March 10th, 2021

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During the pandemic, we were reminded of the importance of connection. In terms of work, that meant staying connected with colleagues, being able to connect to the systems and information needed, and strengthening the connection felt with the organization as a whole.

After a year of disruption, the light at the end of the tunnel is more visible as vaccinations are being distributed around the world. It’s time to look ahead to the future of the workplace experience. But what exactly does that mean for your company?

To answer that question we’ve gathered some of the top insights from leading experts shared during recent industry events. Their predictions can help shed some light on what the future holds so you can better prepare for where your workplace is heading.

An overview of predicted changes in workplace trends

There’s no going back on the digital transformation achievements we’ve gained over the past 12 months, though the hybrid movement is another workplace trend pointing towards a more flexible future.

Workplace technology should follow suit, as employees continue seeking out more efficient ways to get their work done to free up time spent on tedious tasks for more rewarding achievements such as professional development, building connections, and staying focused on higher-level projects.

The nature of the office will continue to be influenced by digital advancements, familiarity with working remotely, and an acute awareness of the social aspects of the physical workplace.

What’s the current state of the workplace experience?

New and increasing concerns

Today’s workforce has faced unprecedented challenges in the aftermath of COVID-19.

Parenting challenges have multiplied, and many employees feel exhausted and overwhelmed from all the responsibilities they have to manage from home each day. Some may have the additional stressors of health-related concerns, loss of a loved one, anxiety about job security, financial hardship, among other things.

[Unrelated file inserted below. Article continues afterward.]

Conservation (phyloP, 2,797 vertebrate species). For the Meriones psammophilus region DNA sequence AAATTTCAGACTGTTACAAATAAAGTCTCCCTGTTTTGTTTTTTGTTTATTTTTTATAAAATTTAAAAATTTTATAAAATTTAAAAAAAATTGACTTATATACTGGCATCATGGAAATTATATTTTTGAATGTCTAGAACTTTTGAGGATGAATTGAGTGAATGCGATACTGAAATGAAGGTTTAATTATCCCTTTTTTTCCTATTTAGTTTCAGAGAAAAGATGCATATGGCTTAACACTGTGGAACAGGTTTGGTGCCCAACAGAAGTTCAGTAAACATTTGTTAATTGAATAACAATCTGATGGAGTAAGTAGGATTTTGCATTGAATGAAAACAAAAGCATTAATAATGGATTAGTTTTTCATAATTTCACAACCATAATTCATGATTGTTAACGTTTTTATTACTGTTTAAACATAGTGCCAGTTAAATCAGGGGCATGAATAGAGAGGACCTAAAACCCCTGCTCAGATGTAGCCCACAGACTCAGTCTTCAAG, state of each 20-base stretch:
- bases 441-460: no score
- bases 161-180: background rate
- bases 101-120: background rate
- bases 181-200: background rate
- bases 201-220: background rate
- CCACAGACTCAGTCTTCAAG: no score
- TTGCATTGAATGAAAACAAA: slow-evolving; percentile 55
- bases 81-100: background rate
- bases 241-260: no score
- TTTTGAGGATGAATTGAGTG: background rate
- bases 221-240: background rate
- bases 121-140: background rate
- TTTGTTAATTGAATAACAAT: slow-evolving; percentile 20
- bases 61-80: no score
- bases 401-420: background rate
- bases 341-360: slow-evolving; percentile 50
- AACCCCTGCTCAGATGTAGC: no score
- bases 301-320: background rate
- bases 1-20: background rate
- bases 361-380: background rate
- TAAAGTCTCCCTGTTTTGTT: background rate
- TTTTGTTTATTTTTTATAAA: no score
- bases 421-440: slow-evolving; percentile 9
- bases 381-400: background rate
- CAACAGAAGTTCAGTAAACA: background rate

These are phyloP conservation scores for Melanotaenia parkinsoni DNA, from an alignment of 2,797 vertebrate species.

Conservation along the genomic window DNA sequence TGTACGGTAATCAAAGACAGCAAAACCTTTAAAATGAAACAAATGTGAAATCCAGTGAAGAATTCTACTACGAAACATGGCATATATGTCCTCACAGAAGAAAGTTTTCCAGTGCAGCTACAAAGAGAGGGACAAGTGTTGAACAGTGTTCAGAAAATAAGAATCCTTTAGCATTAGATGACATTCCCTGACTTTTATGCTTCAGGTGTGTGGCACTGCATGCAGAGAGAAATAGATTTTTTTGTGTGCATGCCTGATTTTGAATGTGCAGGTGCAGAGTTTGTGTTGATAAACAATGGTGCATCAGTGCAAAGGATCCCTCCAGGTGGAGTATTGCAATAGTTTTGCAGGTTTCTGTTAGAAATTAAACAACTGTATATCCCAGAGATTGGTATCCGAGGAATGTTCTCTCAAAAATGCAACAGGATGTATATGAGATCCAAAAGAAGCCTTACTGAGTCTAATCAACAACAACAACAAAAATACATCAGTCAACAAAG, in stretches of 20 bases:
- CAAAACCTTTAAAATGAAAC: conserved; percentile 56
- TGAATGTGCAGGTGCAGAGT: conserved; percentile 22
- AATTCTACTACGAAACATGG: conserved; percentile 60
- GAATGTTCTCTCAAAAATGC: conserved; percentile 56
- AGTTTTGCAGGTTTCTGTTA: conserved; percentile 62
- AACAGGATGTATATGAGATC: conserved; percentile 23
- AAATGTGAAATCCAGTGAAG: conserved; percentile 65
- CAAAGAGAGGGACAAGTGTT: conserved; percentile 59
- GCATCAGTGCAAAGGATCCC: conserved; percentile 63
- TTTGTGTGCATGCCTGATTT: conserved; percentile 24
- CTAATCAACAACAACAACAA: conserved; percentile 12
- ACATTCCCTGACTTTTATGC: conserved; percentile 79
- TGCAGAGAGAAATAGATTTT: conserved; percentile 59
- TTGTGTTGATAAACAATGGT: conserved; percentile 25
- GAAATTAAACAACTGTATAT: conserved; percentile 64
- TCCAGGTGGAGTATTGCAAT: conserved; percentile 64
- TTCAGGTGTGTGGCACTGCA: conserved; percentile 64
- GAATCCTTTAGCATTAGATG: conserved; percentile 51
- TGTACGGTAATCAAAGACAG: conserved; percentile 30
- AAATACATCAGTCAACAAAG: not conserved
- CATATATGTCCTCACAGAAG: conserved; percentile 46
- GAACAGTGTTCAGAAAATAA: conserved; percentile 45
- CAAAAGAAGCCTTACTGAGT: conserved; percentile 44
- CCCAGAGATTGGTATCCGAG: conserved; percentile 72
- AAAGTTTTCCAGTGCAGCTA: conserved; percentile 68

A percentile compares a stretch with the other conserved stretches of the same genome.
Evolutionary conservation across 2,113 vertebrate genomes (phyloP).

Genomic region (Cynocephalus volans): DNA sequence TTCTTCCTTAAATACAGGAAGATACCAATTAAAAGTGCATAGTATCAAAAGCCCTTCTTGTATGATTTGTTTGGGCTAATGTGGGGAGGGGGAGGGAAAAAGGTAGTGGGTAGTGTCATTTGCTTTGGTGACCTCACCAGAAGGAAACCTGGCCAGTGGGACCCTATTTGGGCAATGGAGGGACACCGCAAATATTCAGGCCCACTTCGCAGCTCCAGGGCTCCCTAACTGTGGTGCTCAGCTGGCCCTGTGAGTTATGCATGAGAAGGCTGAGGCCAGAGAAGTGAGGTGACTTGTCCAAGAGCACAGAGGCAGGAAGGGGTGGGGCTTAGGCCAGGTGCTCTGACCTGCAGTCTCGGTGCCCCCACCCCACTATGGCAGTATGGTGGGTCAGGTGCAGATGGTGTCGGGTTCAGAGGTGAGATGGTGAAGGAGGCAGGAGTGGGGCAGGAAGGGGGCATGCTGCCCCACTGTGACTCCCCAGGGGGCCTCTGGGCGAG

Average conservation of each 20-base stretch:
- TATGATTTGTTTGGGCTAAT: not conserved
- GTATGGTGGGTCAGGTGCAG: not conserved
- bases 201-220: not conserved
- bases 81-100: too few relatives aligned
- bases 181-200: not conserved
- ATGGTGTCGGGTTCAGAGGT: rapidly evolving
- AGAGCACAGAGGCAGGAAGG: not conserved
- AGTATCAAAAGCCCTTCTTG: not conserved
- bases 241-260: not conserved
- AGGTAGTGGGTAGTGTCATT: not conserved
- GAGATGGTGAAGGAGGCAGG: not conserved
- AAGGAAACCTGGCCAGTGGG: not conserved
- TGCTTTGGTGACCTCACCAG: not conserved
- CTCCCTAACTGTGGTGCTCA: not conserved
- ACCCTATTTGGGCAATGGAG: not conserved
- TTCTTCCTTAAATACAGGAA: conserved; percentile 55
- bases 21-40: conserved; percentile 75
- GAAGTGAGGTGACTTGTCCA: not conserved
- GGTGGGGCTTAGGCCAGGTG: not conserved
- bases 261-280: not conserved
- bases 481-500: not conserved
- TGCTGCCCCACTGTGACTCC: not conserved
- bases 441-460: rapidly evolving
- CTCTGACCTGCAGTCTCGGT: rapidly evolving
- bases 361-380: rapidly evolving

Pre-pandemic, it was sometimes challenging for employees to juggle work, family, social lives, and hobbies. Now, there are new areas that have been complicating their lives.

Right now, and into the future, people are eager to take advantage of opportunities to choose work environments that support flexible schedules rather than returning to a single designated cubicle day after day or staying cooped up at home indefinitely.

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Digital workplace trends and experiences

Technology has been used to bring people together online, to focus on collaborating while remote, and to encourage more purposeful conversations with managers, company leadership, and peers. While new tools aid connection, employees still expect some form of in-person collaboration.

Virtual meetings aren’t a perfect substitute for the spontaneous and serendipitous interactions that occur more naturally in the office. In-person collaboration opens the door for unplanned conversations that spark creativity, in turn offering more opportunities for innovation.

Key hallmarks of a modern workplace

The future of your workplace comes down to having the tools in place that support your hybrid workforce. Employees working remotely have different needs than office-based workers — and it’s important to understand what those are so your company can avoid setbacks that can hurt productivity when you welcome employees back.

The modern workplace should be designed to encourage connection. It also needs to reflect a more open and autonomous experience, one that allows “on-the-go” utility so their mobility isn’t limited to a single location.